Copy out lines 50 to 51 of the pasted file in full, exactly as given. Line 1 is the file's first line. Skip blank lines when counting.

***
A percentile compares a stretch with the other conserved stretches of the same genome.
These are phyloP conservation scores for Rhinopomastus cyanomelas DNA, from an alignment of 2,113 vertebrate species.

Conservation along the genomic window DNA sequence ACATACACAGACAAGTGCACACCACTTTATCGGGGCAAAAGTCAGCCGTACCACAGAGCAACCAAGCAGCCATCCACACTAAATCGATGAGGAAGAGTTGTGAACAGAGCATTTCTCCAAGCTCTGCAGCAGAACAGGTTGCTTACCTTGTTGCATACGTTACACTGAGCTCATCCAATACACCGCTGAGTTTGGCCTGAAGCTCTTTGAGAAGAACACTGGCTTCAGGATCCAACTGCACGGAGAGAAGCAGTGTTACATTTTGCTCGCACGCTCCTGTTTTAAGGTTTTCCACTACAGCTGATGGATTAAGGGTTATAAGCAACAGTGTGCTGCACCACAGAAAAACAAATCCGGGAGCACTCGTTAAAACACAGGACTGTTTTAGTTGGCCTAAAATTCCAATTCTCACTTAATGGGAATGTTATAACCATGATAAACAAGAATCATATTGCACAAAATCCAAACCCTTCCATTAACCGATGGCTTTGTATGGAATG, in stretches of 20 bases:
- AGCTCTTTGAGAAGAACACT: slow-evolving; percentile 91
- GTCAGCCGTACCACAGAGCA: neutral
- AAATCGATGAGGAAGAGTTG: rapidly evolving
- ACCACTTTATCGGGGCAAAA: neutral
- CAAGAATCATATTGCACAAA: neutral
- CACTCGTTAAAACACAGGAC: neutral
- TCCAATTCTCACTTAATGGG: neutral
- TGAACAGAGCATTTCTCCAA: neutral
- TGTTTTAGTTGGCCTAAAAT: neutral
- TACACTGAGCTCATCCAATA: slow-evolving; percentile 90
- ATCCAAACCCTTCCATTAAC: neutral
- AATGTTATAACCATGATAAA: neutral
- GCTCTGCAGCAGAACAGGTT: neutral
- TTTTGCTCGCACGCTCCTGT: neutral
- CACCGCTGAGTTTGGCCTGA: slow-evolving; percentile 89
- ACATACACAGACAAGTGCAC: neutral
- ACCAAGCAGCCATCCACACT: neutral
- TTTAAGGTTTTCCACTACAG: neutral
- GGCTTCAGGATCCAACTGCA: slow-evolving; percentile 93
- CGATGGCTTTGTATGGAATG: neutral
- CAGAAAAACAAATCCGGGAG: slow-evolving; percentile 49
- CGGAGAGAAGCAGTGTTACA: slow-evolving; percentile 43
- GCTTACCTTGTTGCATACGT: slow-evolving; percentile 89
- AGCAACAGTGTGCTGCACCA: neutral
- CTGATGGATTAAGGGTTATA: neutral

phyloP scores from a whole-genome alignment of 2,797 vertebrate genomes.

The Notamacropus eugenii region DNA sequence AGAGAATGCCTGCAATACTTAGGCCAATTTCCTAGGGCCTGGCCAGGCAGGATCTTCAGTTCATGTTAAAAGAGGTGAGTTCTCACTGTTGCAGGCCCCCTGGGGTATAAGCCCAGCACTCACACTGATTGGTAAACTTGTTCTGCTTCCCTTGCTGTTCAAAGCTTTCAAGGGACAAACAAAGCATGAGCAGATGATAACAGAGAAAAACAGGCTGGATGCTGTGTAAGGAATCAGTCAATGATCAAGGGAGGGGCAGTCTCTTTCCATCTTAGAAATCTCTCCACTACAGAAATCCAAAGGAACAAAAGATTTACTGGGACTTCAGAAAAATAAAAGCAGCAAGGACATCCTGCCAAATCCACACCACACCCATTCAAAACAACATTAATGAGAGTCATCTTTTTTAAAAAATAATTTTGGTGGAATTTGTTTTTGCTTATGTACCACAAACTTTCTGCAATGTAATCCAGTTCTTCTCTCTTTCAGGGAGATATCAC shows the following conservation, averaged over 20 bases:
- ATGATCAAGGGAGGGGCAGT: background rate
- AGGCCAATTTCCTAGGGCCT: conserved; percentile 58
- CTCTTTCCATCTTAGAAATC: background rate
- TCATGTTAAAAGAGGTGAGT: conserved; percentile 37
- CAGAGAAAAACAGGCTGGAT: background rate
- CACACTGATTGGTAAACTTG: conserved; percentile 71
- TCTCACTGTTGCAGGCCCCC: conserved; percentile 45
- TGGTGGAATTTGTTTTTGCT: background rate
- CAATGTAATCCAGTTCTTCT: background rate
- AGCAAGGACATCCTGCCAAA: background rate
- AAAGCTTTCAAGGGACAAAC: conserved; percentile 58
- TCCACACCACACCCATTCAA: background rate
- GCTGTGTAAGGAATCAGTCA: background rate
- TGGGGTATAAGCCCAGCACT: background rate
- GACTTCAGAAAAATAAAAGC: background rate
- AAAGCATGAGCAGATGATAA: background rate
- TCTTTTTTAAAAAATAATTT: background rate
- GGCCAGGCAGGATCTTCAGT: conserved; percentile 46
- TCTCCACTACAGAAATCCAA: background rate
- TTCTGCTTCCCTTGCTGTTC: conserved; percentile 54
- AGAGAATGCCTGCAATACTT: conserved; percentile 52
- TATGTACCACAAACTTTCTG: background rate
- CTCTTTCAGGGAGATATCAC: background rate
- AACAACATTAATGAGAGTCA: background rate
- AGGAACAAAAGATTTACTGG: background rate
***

- TTCTGCTTCCCTTGCTGTTC: conserved; percentile 54
- AGAGAATGCCTGCAATACTT: conserved; percentile 52